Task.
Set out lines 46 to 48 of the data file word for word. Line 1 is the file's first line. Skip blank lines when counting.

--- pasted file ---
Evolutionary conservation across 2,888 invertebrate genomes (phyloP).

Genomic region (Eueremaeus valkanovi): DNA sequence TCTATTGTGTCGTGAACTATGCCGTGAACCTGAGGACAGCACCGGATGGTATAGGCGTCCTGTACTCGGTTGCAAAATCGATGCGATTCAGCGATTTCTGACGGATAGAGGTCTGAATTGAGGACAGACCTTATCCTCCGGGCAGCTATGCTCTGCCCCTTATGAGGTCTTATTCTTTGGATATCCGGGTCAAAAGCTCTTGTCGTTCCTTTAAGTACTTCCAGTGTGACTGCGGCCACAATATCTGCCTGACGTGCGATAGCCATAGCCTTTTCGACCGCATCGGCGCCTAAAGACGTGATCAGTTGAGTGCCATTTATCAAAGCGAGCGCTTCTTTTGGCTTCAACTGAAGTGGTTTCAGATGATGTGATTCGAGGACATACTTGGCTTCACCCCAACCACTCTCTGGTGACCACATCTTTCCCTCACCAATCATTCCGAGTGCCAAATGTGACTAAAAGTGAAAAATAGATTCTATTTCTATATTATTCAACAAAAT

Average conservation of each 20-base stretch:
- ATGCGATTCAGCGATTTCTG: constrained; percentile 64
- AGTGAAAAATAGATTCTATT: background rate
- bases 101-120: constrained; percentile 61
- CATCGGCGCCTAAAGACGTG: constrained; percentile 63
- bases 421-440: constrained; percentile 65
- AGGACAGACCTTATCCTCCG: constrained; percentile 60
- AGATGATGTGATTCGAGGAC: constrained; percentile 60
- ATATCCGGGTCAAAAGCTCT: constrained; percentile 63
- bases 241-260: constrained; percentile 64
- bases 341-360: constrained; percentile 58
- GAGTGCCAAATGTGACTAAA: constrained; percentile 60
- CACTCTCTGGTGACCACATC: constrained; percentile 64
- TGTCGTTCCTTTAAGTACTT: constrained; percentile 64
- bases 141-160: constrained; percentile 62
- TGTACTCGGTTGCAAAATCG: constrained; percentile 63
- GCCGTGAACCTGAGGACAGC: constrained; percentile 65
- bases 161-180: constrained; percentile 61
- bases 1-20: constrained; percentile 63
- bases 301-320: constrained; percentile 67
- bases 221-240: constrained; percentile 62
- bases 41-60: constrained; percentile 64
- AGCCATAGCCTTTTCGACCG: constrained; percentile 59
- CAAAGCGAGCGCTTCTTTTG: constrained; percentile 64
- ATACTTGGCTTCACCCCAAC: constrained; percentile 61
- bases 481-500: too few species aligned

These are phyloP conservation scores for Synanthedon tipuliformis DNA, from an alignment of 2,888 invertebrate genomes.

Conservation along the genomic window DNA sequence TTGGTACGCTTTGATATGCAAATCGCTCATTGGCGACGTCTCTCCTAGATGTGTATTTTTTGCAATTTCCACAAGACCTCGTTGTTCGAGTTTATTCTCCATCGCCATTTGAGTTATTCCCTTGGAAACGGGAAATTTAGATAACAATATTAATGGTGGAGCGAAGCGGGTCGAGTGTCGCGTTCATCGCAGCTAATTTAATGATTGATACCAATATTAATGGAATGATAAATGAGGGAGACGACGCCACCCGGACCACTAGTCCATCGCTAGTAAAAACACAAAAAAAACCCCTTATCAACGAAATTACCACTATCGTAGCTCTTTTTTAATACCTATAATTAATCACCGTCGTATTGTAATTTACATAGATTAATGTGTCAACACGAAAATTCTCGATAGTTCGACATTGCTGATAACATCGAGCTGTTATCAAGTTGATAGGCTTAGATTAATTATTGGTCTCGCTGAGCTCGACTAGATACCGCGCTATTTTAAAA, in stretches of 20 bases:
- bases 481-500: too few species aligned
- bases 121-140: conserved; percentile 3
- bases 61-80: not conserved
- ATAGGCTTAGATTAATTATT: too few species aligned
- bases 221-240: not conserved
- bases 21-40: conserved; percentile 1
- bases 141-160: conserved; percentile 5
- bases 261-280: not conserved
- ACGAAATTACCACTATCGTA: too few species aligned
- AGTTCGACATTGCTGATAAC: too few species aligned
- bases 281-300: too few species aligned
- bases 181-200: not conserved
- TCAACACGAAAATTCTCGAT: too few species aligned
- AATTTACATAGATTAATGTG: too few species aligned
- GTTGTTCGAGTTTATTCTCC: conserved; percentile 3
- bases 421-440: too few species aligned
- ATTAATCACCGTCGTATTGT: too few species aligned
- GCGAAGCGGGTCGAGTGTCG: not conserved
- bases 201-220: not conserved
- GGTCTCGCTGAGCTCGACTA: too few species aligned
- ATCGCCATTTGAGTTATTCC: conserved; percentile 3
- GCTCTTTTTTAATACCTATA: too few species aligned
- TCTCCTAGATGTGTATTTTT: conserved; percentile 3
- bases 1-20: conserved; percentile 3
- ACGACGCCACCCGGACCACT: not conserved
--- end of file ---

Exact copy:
- bases 421-440: too few species aligned
- ATTAATCACCGTCGTATTGT: too few species aligned
- GCGAAGCGGGTCGAGTGTCG: not conserved